[This Article Is Part Of The Freedom Incursion Series]
There is a fundamental disconnect for many Christians between the sovereignty of God (that is, that God is in control of all things) and the presence of free will among humans. Of particular note is when humanity’s use of free will places us in modes of operation that clearly violate the will of God. If God is in control, how is it that we see such a widespread and inherent rebellion against Him and His kingdom? After all, doesn’t the very idea that things are happening against His will suggest that He is not in control after all?
This is a great question, and one that has a long history of Christian response and reflection. In some theological traditions, the response has been to present human will as an illusion, that God is ultimately in charge of our decisions, and that our perception of human agency is just that: a perception. Our choices are written long before we ever come into existence, and we live out the play. This succeeds in retaining God in control of all things, but it also presents serious ethical issues when faced with the reality of evil. It also fails to account for any Christian concept of a relational purpose to creation. Without choice, God’s hope for a relationship with His creation bears no more substance than the illusion of our agency. This is, I think, a high unsatisfying conclusion.
Other theological traditions place the ball squarely in our court. We are responsible for our own decisions, and are free to make them without imposition. There are, of course, consequences to decisions, both good and bad. However, the future of humanity ultimately comes down to us. We shape our own destiny. The problem with this is that it strips God of control, and robs the eschatological vision for the future of mankind. We no longer look towards a glorious hope, a heaven that breaks into our reality, climactic renewal of humanity and creation. God may still be around, but we have stripped Him of His power. This, too, is highly unsatisfying.
The Glory Of Free Will
Perhaps there is a middle path that strikes a balance between the two. Perhaps, rather than free will operating in opposition to the sovereignty of God, free will could be the greatest expression of that sovereignty. Imagine a God wise enough, good enough, and powerful enough that He could create humanity, imbue us with the capacity for agency – even the capacity to reject Him utterly – and still have a means of accomplishing His great purposes. Imagine a God who can hold in tension our wills and His, and work towards a reconciliation in a glorious Kingdom marked by unity and beauty. Imagine divine sovereignty and human will in beautiful harmony.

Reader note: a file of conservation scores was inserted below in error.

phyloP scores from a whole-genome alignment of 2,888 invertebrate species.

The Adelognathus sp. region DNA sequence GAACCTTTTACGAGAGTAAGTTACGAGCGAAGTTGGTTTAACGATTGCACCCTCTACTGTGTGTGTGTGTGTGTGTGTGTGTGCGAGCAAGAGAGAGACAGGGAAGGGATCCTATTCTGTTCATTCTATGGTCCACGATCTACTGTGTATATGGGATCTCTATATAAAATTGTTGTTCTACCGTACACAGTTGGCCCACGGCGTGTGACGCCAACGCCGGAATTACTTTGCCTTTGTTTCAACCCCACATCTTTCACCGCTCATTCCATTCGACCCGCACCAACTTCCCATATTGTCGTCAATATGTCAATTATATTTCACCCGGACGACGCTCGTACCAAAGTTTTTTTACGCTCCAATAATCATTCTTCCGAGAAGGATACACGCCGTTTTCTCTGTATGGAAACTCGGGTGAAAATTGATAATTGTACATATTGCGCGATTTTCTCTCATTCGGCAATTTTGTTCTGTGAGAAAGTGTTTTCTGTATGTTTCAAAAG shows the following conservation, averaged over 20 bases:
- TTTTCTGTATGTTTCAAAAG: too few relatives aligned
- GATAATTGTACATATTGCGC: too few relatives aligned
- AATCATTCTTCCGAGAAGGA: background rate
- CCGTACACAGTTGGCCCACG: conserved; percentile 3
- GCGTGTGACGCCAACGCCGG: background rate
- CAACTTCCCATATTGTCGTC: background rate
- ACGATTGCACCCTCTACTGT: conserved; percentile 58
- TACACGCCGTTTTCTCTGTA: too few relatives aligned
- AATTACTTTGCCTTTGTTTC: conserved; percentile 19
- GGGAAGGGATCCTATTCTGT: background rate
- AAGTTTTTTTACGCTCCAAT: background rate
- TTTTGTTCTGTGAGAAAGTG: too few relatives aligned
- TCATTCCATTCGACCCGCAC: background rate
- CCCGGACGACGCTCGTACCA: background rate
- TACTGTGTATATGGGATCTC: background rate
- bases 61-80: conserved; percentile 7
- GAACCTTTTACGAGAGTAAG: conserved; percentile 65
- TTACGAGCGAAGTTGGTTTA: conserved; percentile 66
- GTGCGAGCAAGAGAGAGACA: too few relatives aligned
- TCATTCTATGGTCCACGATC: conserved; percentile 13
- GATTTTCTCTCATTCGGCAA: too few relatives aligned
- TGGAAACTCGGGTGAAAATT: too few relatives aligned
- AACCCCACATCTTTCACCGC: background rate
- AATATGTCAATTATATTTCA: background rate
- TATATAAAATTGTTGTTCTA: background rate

I would argue that, rather than seeing our freedom as a barrier to the purposes of God, we see it as a necessary ingredient. If God is love, as Scripture declares Him to be, then God is also relational. Love is engaging; it is not complete until it lavishes itself upon a beloved. Love is also reciprocal; it eagerly desires the beloved to lavish love in return. God creates a beloved to pour Himself upon. He then imbues that beloved with the ability to return that love freely.
Therein is the crux. In order to truly be capable of returning love in any meaningful way, we also have to be capable of rejecting that love. In order to be capable of returning or rejecting, we must have free human agency to do so. The struggle for humanity began with the use of our autonomy to reject that love, to reject the will and desire of our king, and to look to ourselves in His place. With this came the corruption of this world’s goodness.
The Beauty Of Divine Sovereignty
Thankfully, God is still good despite our own rebellion. God is still love. God is still faithful. It is here that we find the beauty of His sovereignty. Rather than remove our capacity for choice, which He certainly could have done, He chose a path infinitely harder, infinitely more faithful, and infinitely more glorious. He chose to come after us.
From the beginning we see a God at work in redemption. Adam and Eve hid due to the shame of their nakedness, and God wanted relationship. So, even before exiling them from the Garden, He clothed them. We see Him throughout the pages of Scripture doing something remarkable: He engages sinful humanity. At times this is with spectacle and power, a pillar of fire leading a fleeing Israel through a parted sea. Other times this is soft and subtle, a gentle whisper to a prophet hiding from a murderous queen.
In fact, over and over again we see the pattern of a just and holy God accomplishing His purposes – not in spite of sinful humanity, but through sinful humanity. The list of patriarchs and saints reads like a who’s who of brokenness: Jacob was a thief, Moses was a murderer, David was an adulterer, and Peter was a traitor. These are the righteous ones.
The beauty of God’s sovereignty is that He takes our brokenness and redeems it. God’s control is not found in how He prevents us from working against Him, it is found it how He collects the tattered threads of our lives and weaves from it a beautiful tapestry. Our free will, even our rebellion, is essential in the grand purposes of God’s creative intent. We display the reality of free will in our ability to choose to love or reject Him. God’s sovereignty is displayed in His ability to redeem even the darkness. It is in His redemption that we see the greatest display of sovereignty; it is also in His redemption that we find our greatest reason to choose love.